Gilgamesh (1200 BC)
translated and annotated by John Gardner and John Maier (Vintage Books, 1985), from the text ascribed to Sin-leqi-unninni
Gilgamesh naturally illustrates aspects of the world-view of its time. Some of these are self-evident to the casual reader; others are pointed out by scholars. This is a late text, reworked significantly from earlier Gilgamesh works, and given a coherent artistic structure by a single poet.
Some of the themes of the work include friendship, achievement, death, grief, the quest for immortality, the realization of the futility of this quest, and the hope for a sort of immortality in the form of the memories left after one’s death. Two others are the civilizing of humankind, and the civilizing of the pantheon.
The opening part of Gilgamesh shows the transition from animal-like man to human-like man in the creation and taming of Enkidu. The humanizing characteristics introduced in the transition are recreational/social sexual intercourse, speech, wearing of garments, eating cooked food, drinking wine, intoxication. These are commonly taken to be distinctive human traits, and each could be written of at length. The particular view of the ancient writer(s) shows an attempt to understand (or at least depict) the difference between “primitive” and “modern” humankind, three thousand years ago.
The simple fact that this was a concern indicates the gulf between the primitive and civilized states of humans. There is no sign that the writers recognized any good aspects of the primitive human, that might have been lost or suppressed in the civilizing process.
This question has become even more important today, when the near total dominance of the planet’s systems by humans is creating conditions which cannot be predicted, and may well be disastrous to humans themselves as a simple consequence of that dominance. Certainly one of the most important driving forces of this dominance is the sexual drive to reproduce in numbers greater than can be adequately supported by the existing systems.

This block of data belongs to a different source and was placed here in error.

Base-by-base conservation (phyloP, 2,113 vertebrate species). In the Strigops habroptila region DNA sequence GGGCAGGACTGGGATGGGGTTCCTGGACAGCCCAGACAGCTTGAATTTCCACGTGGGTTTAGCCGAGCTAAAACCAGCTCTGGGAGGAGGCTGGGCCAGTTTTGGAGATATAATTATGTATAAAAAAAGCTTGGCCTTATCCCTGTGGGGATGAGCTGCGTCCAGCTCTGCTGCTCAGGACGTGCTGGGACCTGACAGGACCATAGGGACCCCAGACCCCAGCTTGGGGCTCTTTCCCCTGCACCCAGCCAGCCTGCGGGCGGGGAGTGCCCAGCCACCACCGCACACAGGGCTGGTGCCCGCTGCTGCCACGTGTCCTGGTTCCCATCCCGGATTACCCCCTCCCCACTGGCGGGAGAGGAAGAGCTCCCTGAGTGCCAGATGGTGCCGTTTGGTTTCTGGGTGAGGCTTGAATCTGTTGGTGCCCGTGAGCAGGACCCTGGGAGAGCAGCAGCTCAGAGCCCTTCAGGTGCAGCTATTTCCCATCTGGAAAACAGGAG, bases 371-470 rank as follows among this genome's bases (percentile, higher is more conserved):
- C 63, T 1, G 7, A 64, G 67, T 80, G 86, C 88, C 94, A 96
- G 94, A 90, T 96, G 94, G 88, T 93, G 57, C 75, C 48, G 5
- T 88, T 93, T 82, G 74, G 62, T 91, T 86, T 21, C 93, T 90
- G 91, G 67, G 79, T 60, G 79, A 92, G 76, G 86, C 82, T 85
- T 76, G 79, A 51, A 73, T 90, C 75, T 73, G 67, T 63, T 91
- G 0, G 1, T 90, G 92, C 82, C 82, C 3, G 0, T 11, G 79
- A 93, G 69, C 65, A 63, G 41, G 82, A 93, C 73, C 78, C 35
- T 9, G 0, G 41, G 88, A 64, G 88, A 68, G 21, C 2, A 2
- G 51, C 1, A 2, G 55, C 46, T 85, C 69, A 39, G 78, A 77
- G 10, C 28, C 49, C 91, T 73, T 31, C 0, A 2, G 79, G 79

The scolars point out the mixture of attitudes toward the gods, how these have changed over time, and how the Gilgamesh text (in the late version used by these translators) contains different attitudes from different times. The most primitive view has the gods representing the forces of nature (sun, wind, rain, growth, earthquake, flood, motherhood, etc) in a more or less anthropomorphized, and uniform, way. Later, certain gods become dominant over others, and have particular influence in and attachment to certain human groups or places. The raw nature-force aspects of the gods become overlaid with more human characteristics, as the relations between gods take on aspects of the relations between humans, with pleasure and conflict, jealousy and anger.
Unlike humans, who change throughout their lives, the gods in any given story, or version of a story, do not exhibit growth, or the maturing process characteristic of humans. However, in the course of a literature, a set of related stories with common characters developed over a long time by many authors, the natures attributed to the gods do change. Such a meta-story reflects the change in the human attitudes of its creators. For example, Gilgamesh’s city of Uruk is particularly identified with Ishtar. Ishtar is the Great Goddess, one of the Four who have much greater powers than the hundreds of other gods. Yet Gilgamesh’s actions are more determined by Shamash, who represents the sun; in this scheme, the sun was a minor god. Part of Gilgamesh can be seen as depicting, implicitly, the background shift of importance from the female Great Goddess to a dominant male god, which took place throughout Western cultures.
This shift has been interpreted as a shift of influence from the feminine aspects of humankind to the masculine. Typical feminine aspects are fruitfulness (as in agriculture and childbearing), and the imaginative, intuitive approach to incorporating experience into a usable structure of memory, belief, and desire. Typical masculine aspects are toolmaking (physical and verbal), and the logical, rational approach which narrows the realm of useful experience to that which can be manipulated logically.
Both of these themes can be seen as facets of the evolution of human culture over a few thousand years, and both contribute in the same direction, to a culture which promotes exploitation of the planet’s systems for a perceived benefit to humankind at the expense of perceived competition from nonhumankind.
Other works referenced in the notes to Gilgamesh include:
Man and His Symbols, C.G. Jung (particularly the essay on Man and Myth).
The Greek Myths, Robert Graves.